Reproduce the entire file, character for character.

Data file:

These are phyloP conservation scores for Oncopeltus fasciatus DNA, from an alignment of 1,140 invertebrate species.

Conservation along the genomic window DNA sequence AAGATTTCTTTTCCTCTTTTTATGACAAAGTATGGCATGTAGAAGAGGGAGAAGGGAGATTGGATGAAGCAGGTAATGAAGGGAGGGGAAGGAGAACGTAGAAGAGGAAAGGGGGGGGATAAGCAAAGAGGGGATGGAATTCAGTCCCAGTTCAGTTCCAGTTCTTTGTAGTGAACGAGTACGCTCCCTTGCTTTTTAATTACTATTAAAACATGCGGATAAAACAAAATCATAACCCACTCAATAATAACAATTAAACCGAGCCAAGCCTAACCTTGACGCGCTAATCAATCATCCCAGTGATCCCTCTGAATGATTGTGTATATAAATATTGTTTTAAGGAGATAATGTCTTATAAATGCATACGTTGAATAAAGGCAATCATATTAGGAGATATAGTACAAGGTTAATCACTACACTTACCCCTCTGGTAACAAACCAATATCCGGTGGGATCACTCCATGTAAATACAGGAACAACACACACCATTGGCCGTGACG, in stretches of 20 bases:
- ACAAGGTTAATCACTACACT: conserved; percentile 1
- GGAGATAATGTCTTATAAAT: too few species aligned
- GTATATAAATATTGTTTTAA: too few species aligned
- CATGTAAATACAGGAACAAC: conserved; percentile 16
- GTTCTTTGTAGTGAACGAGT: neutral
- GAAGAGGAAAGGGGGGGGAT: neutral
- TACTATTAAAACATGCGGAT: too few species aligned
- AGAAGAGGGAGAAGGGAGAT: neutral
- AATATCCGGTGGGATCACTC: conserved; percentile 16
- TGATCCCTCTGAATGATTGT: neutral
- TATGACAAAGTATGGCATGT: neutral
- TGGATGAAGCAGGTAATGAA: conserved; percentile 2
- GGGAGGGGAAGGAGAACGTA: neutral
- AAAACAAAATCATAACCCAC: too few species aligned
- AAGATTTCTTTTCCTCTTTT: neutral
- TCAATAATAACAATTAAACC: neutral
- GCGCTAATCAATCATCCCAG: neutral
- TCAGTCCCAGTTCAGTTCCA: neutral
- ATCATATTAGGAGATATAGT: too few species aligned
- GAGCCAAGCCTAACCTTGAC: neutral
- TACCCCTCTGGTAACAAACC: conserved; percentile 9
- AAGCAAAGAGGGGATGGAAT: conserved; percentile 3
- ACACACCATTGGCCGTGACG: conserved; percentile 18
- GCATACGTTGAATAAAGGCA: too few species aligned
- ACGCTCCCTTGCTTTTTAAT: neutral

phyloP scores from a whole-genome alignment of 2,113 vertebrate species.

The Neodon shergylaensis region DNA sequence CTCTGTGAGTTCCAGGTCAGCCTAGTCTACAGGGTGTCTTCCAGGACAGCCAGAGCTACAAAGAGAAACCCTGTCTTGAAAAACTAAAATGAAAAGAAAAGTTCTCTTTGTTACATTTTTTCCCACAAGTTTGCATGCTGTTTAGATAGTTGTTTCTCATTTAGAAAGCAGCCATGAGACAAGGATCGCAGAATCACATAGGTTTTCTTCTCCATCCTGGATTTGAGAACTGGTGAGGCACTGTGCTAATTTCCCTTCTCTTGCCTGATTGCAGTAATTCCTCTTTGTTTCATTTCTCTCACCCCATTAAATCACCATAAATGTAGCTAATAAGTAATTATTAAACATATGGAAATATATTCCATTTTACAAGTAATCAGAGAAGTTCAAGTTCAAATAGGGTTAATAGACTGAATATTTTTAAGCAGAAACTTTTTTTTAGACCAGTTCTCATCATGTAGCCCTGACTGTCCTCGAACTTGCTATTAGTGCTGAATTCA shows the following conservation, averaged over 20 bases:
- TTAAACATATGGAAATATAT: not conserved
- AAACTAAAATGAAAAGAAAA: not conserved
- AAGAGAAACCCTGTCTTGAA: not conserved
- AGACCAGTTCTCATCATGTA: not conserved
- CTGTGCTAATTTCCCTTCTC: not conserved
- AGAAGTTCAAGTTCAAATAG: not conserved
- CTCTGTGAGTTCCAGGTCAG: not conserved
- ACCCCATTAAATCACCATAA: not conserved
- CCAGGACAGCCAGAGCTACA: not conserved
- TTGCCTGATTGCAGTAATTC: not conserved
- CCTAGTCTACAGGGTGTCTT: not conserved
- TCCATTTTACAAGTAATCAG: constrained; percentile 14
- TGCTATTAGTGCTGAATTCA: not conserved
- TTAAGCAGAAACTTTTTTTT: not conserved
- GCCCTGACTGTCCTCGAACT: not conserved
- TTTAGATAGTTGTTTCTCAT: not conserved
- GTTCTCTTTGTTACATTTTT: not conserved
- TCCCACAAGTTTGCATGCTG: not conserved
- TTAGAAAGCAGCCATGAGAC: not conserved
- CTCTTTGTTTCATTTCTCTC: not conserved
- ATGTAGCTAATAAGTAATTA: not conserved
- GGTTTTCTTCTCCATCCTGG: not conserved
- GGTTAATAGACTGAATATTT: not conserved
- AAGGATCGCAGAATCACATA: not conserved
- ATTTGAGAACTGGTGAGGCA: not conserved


These are phyloP conservation scores for Oncopeltus fasciatus DNA, from an alignment of 1,140 invertebrate species.

Conservation along the genomic window DNA sequence AAGATTTCTTTTCCTCTTTTTATGACAAAGTATGGCATGTAGAAGAGGGAGAAGGGAGATTGGATGAAGCAGGTAATGAAGGGAGGGGAAGGAGAACGTAGAAGAGGAAAGGGGGGGGATAAGCAAAGAGGGGATGGAATTCAGTCCCAGTTCAGTTCCAGTTCTTTGTAGTGAACGAGTACGCTCCCTTGCTTTTTAATTACTATTAAAACATGCGGATAAAACAAAATCATAACCCACTCAATAATAACAATTAAACCGAGCCAAGCCTAACCTTGACGCGCTAATCAATCATCCCAGTGATCCCTCTGAATGATTGTGTATATAAATATTGTTTTAAGGAGATAATGTCTTATAAATGCATACGTTGAATAAAGGCAATCATATTAGGAGATATAGTACAAGGTTAATCACTACACTTACCCCTCTGGTAACAAACCAATATCCGGTGGGATCACTCCATGTAAATACAGGAACAACACACACCATTGGCCGTGACG, in stretches of 20 bases:
- ACAAGGTTAATCACTACACT: conserved; percentile 1
- GGAGATAATGTCTTATAAAT: too few species aligned
- GTATATAAATATTGTTTTAA: too few species aligned
- CATGTAAATACAGGAACAAC: conserved; percentile 16
- GTTCTTTGTAGTGAACGAGT: neutral
- GAAGAGGAAAGGGGGGGGAT: neutral
- TACTATTAAAACATGCGGAT: too few species aligned
- AGAAGAGGGAGAAGGGAGAT: neutral
- AATATCCGGTGGGATCACTC: conserved; percentile 16
- TGATCCCTCTGAATGATTGT: neutral
- TATGACAAAGTATGGCATGT: neutral
- TGGATGAAGCAGGTAATGAA: conserved; percentile 2
- GGGAGGGGAAGGAGAACGTA: neutral
- AAAACAAAATCATAACCCAC: too few species aligned
- AAGATTTCTTTTCCTCTTTT: neutral
- TCAATAATAACAATTAAACC: neutral
- GCGCTAATCAATCATCCCAG: neutral
- TCAGTCCCAGTTCAGTTCCA: neutral
- ATCATATTAGGAGATATAGT: too few species aligned
- GAGCCAAGCCTAACCTTGAC: neutral
- TACCCCTCTGGTAACAAACC: conserved; percentile 9
- AAGCAAAGAGGGGATGGAAT: conserved; percentile 3
- ACACACCATTGGCCGTGACG: conserved; percentile 18
- GCATACGTTGAATAAAGGCA: too few species aligned
- ACGCTCCCTTGCTTTTTAAT: neutral

phyloP scores from a whole-genome alignment of 2,113 vertebrate species.

The Neodon shergylaensis region DNA sequence CTCTGTGAGTTCCAGGTCAGCCTAGTCTACAGGGTGTCTTCCAGGACAGCCAGAGCTACAAAGAGAAACCCTGTCTTGAAAAACTAAAATGAAAAGAAAAGTTCTCTTTGTTACATTTTTTCCCACAAGTTTGCATGCTGTTTAGATAGTTGTTTCTCATTTAGAAAGCAGCCATGAGACAAGGATCGCAGAATCACATAGGTTTTCTTCTCCATCCTGGATTTGAGAACTGGTGAGGCACTGTGCTAATTTCCCTTCTCTTGCCTGATTGCAGTAATTCCTCTTTGTTTCATTTCTCTCACCCCATTAAATCACCATAAATGTAGCTAATAAGTAATTATTAAACATATGGAAATATATTCCATTTTACAAGTAATCAGAGAAGTTCAAGTTCAAATAGGGTTAATAGACTGAATATTTTTAAGCAGAAACTTTTTTTTAGACCAGTTCTCATCATGTAGCCCTGACTGTCCTCGAACTTGCTATTAGTGCTGAATTCA shows the following conservation, averaged over 20 bases:
- TTAAACATATGGAAATATAT: not conserved
- AAACTAAAATGAAAAGAAAA: not conserved
- AAGAGAAACCCTGTCTTGAA: not conserved
- AGACCAGTTCTCATCATGTA: not conserved
- CTGTGCTAATTTCCCTTCTC: not conserved
- AGAAGTTCAAGTTCAAATAG: not conserved
- CTCTGTGAGTTCCAGGTCAG: not conserved
- ACCCCATTAAATCACCATAA: not conserved
- CCAGGACAGCCAGAGCTACA: not conserved
- TTGCCTGATTGCAGTAATTC: not conserved
- CCTAGTCTACAGGGTGTCTT: not conserved
- TCCATTTTACAAGTAATCAG: constrained; percentile 14
- TGCTATTAGTGCTGAATTCA: not conserved
- TTAAGCAGAAACTTTTTTTT: not conserved
- GCCCTGACTGTCCTCGAACT: not conserved
- TTTAGATAGTTGTTTCTCAT: not conserved
- GTTCTCTTTGTTACATTTTT: not conserved
- TCCCACAAGTTTGCATGCTG: not conserved
- TTAGAAAGCAGCCATGAGAC: not conserved
- CTCTTTGTTTCATTTCTCTC: not conserved
- ATGTAGCTAATAAGTAATTA: not conserved
- GGTTTTCTTCTCCATCCTGG: not conserved
- GGTTAATAGACTGAATATTT: not conserved
- AAGGATCGCAGAATCACATA: not conserved
- ATTTGAGAACTGGTGAGGCA: not conserved